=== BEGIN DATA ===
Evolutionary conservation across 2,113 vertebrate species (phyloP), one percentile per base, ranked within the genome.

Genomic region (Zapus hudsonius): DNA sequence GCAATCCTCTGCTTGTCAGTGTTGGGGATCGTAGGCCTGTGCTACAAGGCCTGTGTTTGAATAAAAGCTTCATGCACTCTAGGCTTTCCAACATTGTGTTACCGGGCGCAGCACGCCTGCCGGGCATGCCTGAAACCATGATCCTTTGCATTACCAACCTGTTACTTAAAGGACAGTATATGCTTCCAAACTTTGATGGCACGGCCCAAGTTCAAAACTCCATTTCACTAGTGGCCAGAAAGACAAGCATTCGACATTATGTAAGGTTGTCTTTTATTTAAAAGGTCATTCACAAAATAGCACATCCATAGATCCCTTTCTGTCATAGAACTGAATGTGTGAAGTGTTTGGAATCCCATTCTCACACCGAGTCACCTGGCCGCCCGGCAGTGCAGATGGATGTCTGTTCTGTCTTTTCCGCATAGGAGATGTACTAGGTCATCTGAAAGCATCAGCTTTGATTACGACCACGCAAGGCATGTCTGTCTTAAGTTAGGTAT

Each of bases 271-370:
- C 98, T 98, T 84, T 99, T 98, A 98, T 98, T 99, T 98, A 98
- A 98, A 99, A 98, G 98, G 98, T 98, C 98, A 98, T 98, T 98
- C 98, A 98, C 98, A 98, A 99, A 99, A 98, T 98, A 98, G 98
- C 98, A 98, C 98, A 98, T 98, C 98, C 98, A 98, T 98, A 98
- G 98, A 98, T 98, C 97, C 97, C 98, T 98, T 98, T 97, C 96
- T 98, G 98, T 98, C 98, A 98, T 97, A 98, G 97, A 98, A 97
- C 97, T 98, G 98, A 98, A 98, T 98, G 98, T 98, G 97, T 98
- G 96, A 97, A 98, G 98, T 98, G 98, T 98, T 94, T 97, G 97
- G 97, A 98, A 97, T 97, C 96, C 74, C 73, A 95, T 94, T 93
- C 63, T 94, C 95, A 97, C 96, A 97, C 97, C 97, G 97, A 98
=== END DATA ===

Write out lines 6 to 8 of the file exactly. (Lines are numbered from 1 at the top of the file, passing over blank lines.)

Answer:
- C 98, A 98, C 98, A 98, A 99, A 99, A 98, T 98, A 98, G 98
- C 98, A 98, C 98, A 98, T 98, C 98, C 98, A 98, T 98, A 98
- G 98, A 98, T 98, C 97, C 97, C 98, T 98, T 98, T 97, C 96